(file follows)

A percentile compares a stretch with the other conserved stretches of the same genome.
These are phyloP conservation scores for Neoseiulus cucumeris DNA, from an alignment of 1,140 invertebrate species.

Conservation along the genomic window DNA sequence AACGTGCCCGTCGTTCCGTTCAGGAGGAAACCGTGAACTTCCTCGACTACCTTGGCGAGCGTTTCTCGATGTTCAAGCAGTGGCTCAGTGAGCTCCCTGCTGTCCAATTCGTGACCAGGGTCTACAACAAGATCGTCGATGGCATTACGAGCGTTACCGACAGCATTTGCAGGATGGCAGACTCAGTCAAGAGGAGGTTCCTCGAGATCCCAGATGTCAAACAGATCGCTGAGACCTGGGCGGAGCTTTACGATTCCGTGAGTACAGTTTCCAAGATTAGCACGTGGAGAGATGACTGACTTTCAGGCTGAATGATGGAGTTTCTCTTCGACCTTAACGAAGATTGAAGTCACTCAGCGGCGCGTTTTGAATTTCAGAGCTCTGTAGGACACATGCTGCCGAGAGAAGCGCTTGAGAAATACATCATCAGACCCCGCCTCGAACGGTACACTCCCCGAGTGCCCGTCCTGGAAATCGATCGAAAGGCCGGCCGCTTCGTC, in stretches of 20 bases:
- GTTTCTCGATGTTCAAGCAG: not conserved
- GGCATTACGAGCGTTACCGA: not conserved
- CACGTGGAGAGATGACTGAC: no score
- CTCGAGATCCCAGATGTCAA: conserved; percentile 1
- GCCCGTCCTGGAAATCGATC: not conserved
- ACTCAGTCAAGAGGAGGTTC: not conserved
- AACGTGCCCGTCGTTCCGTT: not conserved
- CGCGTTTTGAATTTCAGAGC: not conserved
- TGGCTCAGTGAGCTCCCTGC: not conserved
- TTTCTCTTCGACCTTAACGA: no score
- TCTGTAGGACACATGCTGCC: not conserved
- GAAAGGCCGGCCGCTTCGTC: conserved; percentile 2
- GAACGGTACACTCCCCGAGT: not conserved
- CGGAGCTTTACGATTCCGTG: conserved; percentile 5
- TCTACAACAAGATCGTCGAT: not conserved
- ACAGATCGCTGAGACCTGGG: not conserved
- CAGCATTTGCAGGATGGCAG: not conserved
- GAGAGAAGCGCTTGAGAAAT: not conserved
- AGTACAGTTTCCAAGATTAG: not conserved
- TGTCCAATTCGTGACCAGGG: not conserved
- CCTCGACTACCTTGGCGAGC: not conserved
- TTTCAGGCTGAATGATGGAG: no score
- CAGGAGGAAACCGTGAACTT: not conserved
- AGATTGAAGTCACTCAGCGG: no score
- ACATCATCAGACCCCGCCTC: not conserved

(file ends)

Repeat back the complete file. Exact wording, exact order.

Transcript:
A percentile compares a stretch with the other conserved stretches of the same genome.
These are phyloP conservation scores for Neoseiulus cucumeris DNA, from an alignment of 1,140 invertebrate species.

Conservation along the genomic window DNA sequence AACGTGCCCGTCGTTCCGTTCAGGAGGAAACCGTGAACTTCCTCGACTACCTTGGCGAGCGTTTCTCGATGTTCAAGCAGTGGCTCAGTGAGCTCCCTGCTGTCCAATTCGTGACCAGGGTCTACAACAAGATCGTCGATGGCATTACGAGCGTTACCGACAGCATTTGCAGGATGGCAGACTCAGTCAAGAGGAGGTTCCTCGAGATCCCAGATGTCAAACAGATCGCTGAGACCTGGGCGGAGCTTTACGATTCCGTGAGTACAGTTTCCAAGATTAGCACGTGGAGAGATGACTGACTTTCAGGCTGAATGATGGAGTTTCTCTTCGACCTTAACGAAGATTGAAGTCACTCAGCGGCGCGTTTTGAATTTCAGAGCTCTGTAGGACACATGCTGCCGAGAGAAGCGCTTGAGAAATACATCATCAGACCCCGCCTCGAACGGTACACTCCCCGAGTGCCCGTCCTGGAAATCGATCGAAAGGCCGGCCGCTTCGTC, in stretches of 20 bases:
- GTTTCTCGATGTTCAAGCAG: not conserved
- GGCATTACGAGCGTTACCGA: not conserved
- CACGTGGAGAGATGACTGAC: no score
- CTCGAGATCCCAGATGTCAA: conserved; percentile 1
- GCCCGTCCTGGAAATCGATC: not conserved
- ACTCAGTCAAGAGGAGGTTC: not conserved
- AACGTGCCCGTCGTTCCGTT: not conserved
- CGCGTTTTGAATTTCAGAGC: not conserved
- TGGCTCAGTGAGCTCCCTGC: not conserved
- TTTCTCTTCGACCTTAACGA: no score
- TCTGTAGGACACATGCTGCC: not conserved
- GAAAGGCCGGCCGCTTCGTC: conserved; percentile 2
- GAACGGTACACTCCCCGAGT: not conserved
- CGGAGCTTTACGATTCCGTG: conserved; percentile 5
- TCTACAACAAGATCGTCGAT: not conserved
- ACAGATCGCTGAGACCTGGG: not conserved
- CAGCATTTGCAGGATGGCAG: not conserved
- GAGAGAAGCGCTTGAGAAAT: not conserved
- AGTACAGTTTCCAAGATTAG: not conserved
- TGTCCAATTCGTGACCAGGG: not conserved
- CCTCGACTACCTTGGCGAGC: not conserved
- TTTCAGGCTGAATGATGGAG: no score
- CAGGAGGAAACCGTGAACTT: not conserved
- AGATTGAAGTCACTCAGCGG: no score
- ACATCATCAGACCCCGCCTC: not conserved